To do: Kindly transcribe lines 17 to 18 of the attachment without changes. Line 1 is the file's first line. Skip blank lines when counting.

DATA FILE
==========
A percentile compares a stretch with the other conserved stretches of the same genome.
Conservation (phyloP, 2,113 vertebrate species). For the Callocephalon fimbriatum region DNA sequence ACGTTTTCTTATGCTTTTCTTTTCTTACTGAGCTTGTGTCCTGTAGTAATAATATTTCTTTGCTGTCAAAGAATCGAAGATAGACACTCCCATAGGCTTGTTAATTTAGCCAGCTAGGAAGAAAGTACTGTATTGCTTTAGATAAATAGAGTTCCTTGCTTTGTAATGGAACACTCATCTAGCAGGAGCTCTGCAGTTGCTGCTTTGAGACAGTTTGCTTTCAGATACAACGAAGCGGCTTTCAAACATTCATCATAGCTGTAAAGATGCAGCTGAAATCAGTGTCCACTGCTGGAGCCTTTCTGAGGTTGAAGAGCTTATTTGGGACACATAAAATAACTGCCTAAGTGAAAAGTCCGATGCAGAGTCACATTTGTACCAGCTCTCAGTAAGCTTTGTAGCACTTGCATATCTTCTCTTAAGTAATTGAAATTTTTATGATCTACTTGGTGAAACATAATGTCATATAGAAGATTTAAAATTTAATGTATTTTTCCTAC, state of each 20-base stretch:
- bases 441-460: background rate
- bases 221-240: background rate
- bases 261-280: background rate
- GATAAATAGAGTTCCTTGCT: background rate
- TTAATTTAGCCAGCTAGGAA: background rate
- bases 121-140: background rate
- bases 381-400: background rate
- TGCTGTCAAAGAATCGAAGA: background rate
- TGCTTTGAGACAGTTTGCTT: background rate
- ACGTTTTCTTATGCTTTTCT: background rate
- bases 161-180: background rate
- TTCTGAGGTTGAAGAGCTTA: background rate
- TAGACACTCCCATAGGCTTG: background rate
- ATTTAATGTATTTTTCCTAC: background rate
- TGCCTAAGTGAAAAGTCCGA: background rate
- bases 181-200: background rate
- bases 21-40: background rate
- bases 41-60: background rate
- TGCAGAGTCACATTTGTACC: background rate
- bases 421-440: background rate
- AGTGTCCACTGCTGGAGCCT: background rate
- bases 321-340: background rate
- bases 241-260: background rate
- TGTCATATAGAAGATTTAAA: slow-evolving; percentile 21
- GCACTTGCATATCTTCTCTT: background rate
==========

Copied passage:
- TGCCTAAGTGAAAAGTCCGA: background rate
- bases 181-200: background rate